* Standards: the benefits of any treaty must filter down to employees and consumers. Treaties can cement and even increase labour, consumer, environmental and safety standards. Concerns have been raised that TTIP could reduce standards, although the principle behind the treaty is to keep or raise standards rather than reduce them. Labour will only support an agreement that avoids a race to the bottom, promotes decent jobs and growth and would safeguard standards.

* Non-inclusion of the US States: A significant stumbling block has been raised that the US states are not covered by the agreement and therefore procurement will not opened up. This mean we could be at a disadvantage as our markets are opened up but not to the same extent in the US. This is important because significant procurement spend in the US is at the State level.

A number of worries similar to our own have been raised by member states. These would need to be reflected to secure agreement, and will need to be taken on board by the European Commission.


8. Do you intend to help shrink the yawning gap between rich and poor and check the extraordinary concentration of wealth in very few hands? If so, how?

I believe those with the broadest shoulders should bear the greatest burden. We need a fairer distribution of wealth in this country,and Labour will make a start by reintroducing the 50p tax rate for the highest earners. We'll also raise income from an increase in the bank levy and taxes on bankers bonuses to fund public services.


9. Do you recognise that low wages and benefits, plus harsh and arbitrary stoppage of benefits, is causing serious and unjust hardship? Do you want to restore the safety net which ought to protect British people from serious want?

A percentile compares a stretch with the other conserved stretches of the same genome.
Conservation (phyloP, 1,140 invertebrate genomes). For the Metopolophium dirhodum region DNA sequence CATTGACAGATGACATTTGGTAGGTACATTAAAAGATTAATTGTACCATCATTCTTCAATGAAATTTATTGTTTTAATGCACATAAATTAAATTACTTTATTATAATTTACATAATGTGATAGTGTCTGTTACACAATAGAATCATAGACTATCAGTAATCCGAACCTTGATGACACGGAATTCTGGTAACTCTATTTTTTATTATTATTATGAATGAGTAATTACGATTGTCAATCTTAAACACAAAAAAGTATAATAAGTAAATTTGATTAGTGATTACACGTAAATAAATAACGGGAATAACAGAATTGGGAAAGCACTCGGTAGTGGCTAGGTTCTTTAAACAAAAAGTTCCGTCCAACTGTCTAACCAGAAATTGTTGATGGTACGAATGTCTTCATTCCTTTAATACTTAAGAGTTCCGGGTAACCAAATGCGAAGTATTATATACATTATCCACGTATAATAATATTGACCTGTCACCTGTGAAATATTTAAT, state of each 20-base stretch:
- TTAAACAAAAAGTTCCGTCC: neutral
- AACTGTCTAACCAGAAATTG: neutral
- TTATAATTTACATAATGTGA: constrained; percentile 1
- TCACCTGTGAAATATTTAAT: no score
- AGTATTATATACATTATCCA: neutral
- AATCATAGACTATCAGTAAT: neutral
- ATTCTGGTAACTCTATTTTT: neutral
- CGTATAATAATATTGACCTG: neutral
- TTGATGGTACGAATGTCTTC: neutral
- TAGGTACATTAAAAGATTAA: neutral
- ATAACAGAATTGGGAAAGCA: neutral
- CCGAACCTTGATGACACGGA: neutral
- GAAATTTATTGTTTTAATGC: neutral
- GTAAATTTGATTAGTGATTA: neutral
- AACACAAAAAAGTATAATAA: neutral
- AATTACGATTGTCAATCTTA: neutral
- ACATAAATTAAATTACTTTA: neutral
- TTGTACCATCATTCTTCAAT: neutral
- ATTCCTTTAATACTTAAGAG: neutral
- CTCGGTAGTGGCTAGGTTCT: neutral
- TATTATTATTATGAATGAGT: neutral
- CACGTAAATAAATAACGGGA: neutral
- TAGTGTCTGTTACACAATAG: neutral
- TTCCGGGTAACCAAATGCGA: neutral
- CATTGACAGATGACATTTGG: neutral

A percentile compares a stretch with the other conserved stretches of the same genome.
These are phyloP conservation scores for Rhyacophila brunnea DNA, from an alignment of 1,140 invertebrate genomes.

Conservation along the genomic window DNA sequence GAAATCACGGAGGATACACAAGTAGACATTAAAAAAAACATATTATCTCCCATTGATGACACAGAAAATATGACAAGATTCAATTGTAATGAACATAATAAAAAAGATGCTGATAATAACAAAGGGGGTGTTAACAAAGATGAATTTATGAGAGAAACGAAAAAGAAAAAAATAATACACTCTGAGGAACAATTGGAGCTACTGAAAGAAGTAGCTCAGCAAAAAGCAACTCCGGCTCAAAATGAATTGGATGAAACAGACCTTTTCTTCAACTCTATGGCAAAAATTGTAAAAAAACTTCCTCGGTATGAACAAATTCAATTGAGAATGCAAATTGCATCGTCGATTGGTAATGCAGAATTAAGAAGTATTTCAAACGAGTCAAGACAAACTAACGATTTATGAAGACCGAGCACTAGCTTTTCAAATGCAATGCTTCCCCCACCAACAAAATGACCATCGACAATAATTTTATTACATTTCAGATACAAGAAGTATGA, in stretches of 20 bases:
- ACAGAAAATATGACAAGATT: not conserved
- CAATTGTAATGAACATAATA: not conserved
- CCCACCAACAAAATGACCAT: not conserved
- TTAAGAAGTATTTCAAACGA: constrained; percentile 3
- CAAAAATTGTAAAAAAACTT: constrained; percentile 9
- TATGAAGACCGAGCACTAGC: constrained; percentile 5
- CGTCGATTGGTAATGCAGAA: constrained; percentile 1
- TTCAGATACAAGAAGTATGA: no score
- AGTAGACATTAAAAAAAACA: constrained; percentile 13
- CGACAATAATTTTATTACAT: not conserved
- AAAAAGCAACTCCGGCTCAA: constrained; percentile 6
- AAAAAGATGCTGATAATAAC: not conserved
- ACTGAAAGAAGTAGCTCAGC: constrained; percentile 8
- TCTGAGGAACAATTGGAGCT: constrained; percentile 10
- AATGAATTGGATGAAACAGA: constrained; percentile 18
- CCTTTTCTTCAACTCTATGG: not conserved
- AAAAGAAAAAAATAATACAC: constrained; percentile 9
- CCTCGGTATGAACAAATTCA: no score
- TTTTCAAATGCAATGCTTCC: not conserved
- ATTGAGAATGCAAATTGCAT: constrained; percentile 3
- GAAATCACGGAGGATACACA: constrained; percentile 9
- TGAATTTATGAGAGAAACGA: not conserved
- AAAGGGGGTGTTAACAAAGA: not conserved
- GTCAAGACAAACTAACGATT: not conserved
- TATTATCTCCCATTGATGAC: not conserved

I think the huge growth of use in food banks demonstrates that the policies of the current government are causing serious hardship for too many.

The growth of zero hours contracts has meant increasing job insecurity, and low pay has meant more people forced to rely on benefits. The Tories are promising £12 billion further cuts in social security over the next parliament, but won't say where from. Clearly the poorest will be hit hardest by another tory led government.

When I was Councillor with responsibility for Finance on Manchester City Council, I introduced the living wage for council staff, and it's something I believe we should promote more widely. Labour will raise the minimum wage and incentivise a living wage.

The sanction regime is being run in the wrong way. Labour will get rid of unjustifiable sanctions targets, which hit the most vulnerable, and leave too many people in desperate need.

The social security system is an essential part of a humane and caring society, and we should protect it.